Ghrelin, also known as growth hormone releasing factor, is an extremely powerful orexigenic (hunger) hormone. It is primarily secreted from the stomach, with minor amounts coming from the pituitary gland, intestine, and pancreas. Ghrelin secretion varies throughout the day, with levels falling after meals, then rising in anticipation of the next meal. In addition to stimulating appetite, ghrelin provides some inhibition to the visceral nervous system which blunts sympathetic increases in energy expenditure. Additionally, it affects fat by stimulating adipogenesis and inhibiting apoptosis of adipocytes. For reasons unknown, in patients suffering from chronic obesity, food intake does not suppress the ghrelin response as strongly as normal weight patients.

Peptide YY (PYY) is derived from cells in the distal intestine, and is released after feeding, in proportion to calories ingested. It then activates anorectic receptors in the Pro-opio-melanocortin-center (POMC) in the brain. to increase satiety. It also slows gastric emptying, as well as other actions. Obese patients have lower baseline levels of PYY, and also show a blunted response to feeding. During calorie restriction PYY levels fall even further, again “protecting” the body from fat loss.

Glucagon-like polypeptide 1 (GLP1) is secreted from the intestine and is part of the “ileal brake” system, slowing GI transit and function. It is also a powerful incretin causing improvement in insulin function, and pharmaceutical analogues are used to treat diabetes mellitus. Studies of GLP-1 receptor knock-out in mammals show glucose intolerance not related to eating behavior20. In the energy balance equation GLP-1 interacts with centers in the brain to increase satiety, decrease appetite, and may cause taste aversion. After roux-en-Y gastric bypass GLP-1 levels rise significantly. This may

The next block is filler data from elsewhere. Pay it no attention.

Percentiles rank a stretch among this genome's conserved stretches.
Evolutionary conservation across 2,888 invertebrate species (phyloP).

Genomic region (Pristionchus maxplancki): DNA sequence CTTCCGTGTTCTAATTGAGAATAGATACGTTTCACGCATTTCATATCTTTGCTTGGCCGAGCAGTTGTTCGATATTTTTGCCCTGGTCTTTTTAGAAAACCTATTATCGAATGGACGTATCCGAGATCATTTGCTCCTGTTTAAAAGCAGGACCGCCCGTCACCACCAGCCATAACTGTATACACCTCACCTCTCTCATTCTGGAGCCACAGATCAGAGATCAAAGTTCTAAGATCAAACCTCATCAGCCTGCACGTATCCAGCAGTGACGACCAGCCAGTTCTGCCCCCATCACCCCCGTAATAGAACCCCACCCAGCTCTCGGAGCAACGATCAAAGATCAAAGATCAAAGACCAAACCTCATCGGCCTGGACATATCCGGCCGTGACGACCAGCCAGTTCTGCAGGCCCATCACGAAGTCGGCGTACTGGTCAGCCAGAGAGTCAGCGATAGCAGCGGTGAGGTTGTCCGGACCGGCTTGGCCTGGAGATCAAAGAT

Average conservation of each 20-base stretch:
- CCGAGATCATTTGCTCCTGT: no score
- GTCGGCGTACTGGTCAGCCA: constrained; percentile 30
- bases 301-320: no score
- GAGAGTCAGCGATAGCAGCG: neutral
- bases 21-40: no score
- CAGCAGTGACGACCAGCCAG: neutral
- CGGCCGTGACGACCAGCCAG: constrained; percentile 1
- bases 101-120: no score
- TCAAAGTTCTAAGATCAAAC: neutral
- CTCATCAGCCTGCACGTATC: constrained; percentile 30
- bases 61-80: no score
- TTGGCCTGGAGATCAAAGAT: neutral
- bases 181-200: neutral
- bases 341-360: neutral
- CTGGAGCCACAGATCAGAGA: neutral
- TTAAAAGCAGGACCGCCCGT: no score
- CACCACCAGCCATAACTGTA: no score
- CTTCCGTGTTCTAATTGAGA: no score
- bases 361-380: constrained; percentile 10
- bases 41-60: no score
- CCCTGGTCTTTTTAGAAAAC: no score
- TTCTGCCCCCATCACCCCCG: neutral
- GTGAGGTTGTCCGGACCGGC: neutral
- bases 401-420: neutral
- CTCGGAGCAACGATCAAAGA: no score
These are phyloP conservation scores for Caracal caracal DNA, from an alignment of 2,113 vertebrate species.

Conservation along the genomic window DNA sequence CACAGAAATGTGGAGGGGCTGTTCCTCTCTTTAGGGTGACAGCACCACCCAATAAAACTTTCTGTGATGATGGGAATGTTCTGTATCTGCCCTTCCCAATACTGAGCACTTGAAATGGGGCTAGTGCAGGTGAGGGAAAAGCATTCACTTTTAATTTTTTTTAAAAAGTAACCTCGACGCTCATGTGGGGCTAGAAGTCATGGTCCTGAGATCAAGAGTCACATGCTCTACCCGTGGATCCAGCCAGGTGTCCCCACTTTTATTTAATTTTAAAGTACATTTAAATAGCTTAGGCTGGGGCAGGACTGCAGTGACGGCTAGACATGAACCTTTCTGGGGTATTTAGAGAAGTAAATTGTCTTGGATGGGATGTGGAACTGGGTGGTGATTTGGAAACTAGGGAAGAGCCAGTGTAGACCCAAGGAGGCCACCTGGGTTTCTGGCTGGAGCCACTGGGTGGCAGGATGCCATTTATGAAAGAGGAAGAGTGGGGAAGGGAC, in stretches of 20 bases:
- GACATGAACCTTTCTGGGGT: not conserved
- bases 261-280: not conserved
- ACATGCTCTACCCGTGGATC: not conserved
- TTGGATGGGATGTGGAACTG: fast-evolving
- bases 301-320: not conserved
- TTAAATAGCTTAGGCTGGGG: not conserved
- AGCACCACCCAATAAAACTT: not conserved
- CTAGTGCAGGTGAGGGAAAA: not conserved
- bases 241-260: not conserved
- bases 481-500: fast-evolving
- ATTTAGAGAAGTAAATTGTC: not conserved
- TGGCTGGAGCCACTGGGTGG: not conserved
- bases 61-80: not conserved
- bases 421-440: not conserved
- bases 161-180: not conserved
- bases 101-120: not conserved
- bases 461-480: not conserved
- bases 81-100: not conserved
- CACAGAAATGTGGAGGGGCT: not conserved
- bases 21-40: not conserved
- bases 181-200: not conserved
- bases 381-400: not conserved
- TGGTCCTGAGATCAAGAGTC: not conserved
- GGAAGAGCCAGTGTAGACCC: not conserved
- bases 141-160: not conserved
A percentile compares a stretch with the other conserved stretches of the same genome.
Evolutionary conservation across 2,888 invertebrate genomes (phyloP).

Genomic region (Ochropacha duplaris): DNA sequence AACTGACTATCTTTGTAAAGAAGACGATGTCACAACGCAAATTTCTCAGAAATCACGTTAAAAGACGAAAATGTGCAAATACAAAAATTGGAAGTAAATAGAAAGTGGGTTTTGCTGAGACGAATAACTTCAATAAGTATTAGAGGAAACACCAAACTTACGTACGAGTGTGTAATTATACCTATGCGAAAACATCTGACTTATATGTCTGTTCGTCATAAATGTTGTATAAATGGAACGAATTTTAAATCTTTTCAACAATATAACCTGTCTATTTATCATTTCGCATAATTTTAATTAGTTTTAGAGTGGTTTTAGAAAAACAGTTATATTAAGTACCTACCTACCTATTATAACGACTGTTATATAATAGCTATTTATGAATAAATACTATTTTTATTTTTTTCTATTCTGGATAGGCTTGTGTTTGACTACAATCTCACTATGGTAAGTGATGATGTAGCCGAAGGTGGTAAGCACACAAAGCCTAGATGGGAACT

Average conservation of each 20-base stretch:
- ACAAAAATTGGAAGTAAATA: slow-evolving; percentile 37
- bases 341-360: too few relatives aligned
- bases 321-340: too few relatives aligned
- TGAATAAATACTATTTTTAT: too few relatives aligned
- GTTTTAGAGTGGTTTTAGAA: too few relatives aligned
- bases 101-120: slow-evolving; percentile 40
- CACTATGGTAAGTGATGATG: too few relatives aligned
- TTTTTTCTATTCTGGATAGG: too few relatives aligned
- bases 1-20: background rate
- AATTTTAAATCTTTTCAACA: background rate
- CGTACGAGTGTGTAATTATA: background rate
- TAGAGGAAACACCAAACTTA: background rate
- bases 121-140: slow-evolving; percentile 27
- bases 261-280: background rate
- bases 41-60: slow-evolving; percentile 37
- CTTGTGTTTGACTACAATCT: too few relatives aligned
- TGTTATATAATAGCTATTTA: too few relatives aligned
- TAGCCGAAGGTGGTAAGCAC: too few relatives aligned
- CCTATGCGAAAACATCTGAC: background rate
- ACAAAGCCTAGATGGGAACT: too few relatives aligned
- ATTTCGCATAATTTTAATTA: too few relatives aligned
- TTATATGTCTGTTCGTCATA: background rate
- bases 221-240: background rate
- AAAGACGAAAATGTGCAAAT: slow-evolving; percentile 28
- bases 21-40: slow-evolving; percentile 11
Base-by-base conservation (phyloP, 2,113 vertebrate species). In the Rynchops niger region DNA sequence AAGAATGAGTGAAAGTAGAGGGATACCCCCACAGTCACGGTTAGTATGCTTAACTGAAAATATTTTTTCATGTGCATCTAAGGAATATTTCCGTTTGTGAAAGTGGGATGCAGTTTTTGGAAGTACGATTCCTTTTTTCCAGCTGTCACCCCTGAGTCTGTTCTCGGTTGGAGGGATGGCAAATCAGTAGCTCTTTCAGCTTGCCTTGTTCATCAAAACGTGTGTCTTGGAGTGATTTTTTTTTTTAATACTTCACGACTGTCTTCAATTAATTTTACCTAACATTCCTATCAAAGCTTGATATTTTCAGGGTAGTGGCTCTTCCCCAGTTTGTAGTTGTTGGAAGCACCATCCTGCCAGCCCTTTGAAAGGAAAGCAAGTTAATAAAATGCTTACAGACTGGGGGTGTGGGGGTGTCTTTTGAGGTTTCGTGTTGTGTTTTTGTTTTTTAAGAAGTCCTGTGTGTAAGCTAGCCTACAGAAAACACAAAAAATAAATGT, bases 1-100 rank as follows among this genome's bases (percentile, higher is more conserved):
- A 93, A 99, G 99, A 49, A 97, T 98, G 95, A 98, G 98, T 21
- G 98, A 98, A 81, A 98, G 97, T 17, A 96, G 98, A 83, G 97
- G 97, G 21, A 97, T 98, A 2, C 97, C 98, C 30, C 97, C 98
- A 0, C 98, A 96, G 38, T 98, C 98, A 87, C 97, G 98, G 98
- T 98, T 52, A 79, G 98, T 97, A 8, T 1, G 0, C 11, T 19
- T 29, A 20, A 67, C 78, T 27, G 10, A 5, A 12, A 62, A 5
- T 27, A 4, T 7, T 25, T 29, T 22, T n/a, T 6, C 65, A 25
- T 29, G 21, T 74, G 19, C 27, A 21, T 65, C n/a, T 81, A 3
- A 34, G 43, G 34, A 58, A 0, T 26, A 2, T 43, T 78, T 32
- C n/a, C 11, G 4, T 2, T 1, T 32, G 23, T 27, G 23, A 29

be a dominant mechanism in how the procedure causes remission of diabetes even in non morbidly obese patients21.

There are several other well described hormones that one can investigate further if desired. It cannot be overemphasized that once the patient is in an obese homeostasis, any efforts at simple calorie restriction will cause the gut-brain axis to “protect” itself from fat loss22. Any successful treatment of obesity must address this fact. Metabolic and bariatric surgery directly “improves” many of these hormones and this is the primary mechanism of action. Certain nutritional manipulations are also effective, although not nearly as powerful as metabolic surgery.

Stress, Inflammation, and the Fat Mass

First we must make a distinction between subcutaneous white adipose tissue (WAT), and the visceral WAT that is drained via the portal system. The subcutaneous WAT can generally be thought of as a “safe” place to store energy. It easily absorbs energy, and more importantly, easily releases it. Like all fat, the subQ WAT expands via cellular hypertrophy but is also now known to be capable of expanding it’s energy storage capacity by cell division. This hyperplasia is protective when called upon to store large amounts of energy. The subQ WAT fat mass also has a low level of endocrine activity. We have all seen this patient who carries most of the excess weight in a gynecoid pattern, and who is surprisingly free from diabetes, hypertension, and other metabolic disease.